Environmental Justice & Sustainability

No Plastic, Please

If anyone were to track their day-to-day activities, multiple forms of plastic are more than likely a part of it. The plastic milk container in fridge; the plastic toothpaste tubes in the bathroom; the plastic hangers in closet; the infinite amount of plastic bags collected from food shopping, stuffed underneath the sink (admit it, you do it too)—and the plastic encounters will not stop just at the house. Unfortunately, plastic has become so ingrained into our daily lives that it can be nothing short of epidemic. For this semester I plan to drastically cut down on my plastic use so that by the end I will be able to live a plastic-free lifestyle.

One of my good friends has now been plastic free for the last year and inspired me to make that change (though this blog post is really forcing me to go through with this change). She offered keen advice, some of which I have already started, while others I will complete and make a part of my lifestyle by the end of this semester.

I will start making my own food and products. I live for almond milk, specifically Almond Breeze, but unfortunately their containers are made from plastic with wax coating. Luckily, I found out that making your own almond milk is quite simple. All I will essentially need is a glass container to hold all of its deliciousness, and when I am finished I will simple reuse the container and make more. Also, fellow New Yorker and environmentalist named Lauren Singer shared how she makes her own toothpaste with coconut oil, baking soda and peppermint oil. Not only is this sustainable in terms of not having to buy a plastic tube for perpetuity, but you know exactly what ingredients are going into your mouth.

Another useful tip that I will enact is carrying reusable containers with me when I want takeout. When I walk up to the restaurant of my choice, I will hand them my stainless steel mug or my old Chinese food takeout containers, and simply ask if they could put the drink or food in there. With this, I won’t have to worry about adding more unnecessary plastic to the recycling bin. Also, I will be using reusable bags when I go shopping whether it is for food or clothes. Lululemon bags have proved to be quite useful for this particular venture.

After the semester is over I hope I will continue with completely cutting out plastic. If not then I will definitely plan on just reusing the plastic I already have instead of adding new ones. Plastic is one material that the whole world has become too dependent on, and because of this we are destroying our environment as most of it is floating in our oceans ultimately ending up in the food many of us eat. However, I do see a change. If people continue to opt out of using the plastic provided by stores, restaurants, etc., companies will take notice and take a stand as well. This is my way of providing environmental justice; I understand that what I am doing will not be the easiest, or most convenient way to live, but I am one of many voices for the environment; I must do right by it and lead by example if I wish for my children, and theirs, to live in a better world.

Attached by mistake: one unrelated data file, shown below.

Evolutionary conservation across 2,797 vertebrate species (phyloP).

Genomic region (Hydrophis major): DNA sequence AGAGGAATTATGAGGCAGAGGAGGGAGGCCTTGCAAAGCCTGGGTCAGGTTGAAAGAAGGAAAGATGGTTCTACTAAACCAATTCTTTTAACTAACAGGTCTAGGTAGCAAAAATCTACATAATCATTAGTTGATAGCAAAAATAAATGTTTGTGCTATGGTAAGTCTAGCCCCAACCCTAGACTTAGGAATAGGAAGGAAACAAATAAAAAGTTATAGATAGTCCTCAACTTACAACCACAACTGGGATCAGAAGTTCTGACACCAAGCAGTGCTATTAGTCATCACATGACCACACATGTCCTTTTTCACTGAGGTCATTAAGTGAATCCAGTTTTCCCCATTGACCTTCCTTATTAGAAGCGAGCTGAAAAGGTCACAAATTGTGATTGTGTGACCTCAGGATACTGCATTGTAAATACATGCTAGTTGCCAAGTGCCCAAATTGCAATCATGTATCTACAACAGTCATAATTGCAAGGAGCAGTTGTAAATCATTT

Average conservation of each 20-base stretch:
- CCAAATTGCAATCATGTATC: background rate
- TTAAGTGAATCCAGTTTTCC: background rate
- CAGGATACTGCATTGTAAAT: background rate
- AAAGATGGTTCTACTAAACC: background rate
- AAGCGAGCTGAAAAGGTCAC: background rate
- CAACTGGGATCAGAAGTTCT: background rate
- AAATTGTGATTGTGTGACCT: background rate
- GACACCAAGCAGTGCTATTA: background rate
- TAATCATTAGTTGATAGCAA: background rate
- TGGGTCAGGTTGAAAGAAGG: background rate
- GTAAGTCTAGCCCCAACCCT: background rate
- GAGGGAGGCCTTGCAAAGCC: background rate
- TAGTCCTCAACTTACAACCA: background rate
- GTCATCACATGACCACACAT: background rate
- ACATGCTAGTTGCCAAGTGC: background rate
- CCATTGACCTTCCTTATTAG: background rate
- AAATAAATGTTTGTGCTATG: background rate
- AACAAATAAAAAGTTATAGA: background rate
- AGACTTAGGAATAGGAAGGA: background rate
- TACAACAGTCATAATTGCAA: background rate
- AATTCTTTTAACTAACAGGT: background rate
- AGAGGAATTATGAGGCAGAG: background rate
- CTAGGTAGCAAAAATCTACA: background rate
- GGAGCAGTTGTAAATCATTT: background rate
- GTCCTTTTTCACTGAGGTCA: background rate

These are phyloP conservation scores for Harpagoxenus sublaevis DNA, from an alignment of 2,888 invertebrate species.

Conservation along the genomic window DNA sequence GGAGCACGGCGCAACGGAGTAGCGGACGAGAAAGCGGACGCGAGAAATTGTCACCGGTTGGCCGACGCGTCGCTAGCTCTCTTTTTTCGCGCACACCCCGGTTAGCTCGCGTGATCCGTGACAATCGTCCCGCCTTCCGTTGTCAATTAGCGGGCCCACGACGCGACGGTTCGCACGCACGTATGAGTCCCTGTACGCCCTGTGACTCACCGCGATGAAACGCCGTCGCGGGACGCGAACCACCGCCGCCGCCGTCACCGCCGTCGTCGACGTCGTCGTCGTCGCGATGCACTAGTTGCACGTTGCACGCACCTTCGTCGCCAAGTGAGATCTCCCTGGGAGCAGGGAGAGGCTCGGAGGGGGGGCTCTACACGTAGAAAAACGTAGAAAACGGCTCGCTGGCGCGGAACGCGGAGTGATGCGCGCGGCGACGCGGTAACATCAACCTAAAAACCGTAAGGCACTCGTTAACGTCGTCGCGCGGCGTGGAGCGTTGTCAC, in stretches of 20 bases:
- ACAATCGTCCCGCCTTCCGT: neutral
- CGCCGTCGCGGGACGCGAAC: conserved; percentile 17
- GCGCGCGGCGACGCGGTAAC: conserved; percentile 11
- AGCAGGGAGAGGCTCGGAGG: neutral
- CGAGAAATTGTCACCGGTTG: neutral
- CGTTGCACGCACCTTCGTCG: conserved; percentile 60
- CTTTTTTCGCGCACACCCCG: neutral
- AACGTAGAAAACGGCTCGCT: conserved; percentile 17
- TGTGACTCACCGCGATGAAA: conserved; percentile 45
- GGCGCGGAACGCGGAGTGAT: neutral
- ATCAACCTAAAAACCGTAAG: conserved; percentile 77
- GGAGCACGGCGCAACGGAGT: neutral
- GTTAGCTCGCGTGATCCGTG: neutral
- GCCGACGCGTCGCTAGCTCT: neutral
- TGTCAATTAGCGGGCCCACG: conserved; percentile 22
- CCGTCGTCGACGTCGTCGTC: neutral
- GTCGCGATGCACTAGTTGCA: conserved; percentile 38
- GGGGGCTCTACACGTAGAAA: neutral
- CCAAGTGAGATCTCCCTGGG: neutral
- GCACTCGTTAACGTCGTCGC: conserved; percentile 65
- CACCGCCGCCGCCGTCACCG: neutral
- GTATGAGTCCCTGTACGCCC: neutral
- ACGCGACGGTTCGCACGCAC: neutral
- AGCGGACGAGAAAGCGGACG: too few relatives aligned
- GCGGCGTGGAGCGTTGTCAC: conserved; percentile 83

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3 thoughts on “No Plastic, Please

  1. Thank you for sharing your post and knowledge with us, especially your choice to avoid products sold in plastic containers—something we don’t often think about–though it seems like a lot to do at once! What are your thoughts on tupperware containers?

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  2. This was very informative! I especially like the points you made on how the usage of plastic really is becoming an epidemic. When reading I started to think of all the unecessary plastic used in my home and how a lot of it can be substituted or discarded completely. The way you found substitutions for products such as milk containers, and toothpaste tubes is really eye opening because they’re are so many ways we can get rid of bad habits, we have the internet at the tip of our fingers to research ways on how to be more environmentally friendly but somehow we dismiss the idea that there are ways we ourselves can be productive in helping the environment.

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  3. Quite an engrossing piece! I haven’t even met your inspiring friend, who has skillfully managed to live a plastic free life for a whole 365 days, and I am inspired by them. It blows my mind that that would even be a possibility and that in itself is unfortunate because, as you had mentioned, this generation has become dependent to a heavily plastic-consumed environment; it’s all we know. I was extremely captivated by your perseverance and absolute dedication to make small yet impactful everyday decisions, such making the toothpaste you use and creating the milk you drink, all to live a life that aims to preserve the natural resources of this Earth.

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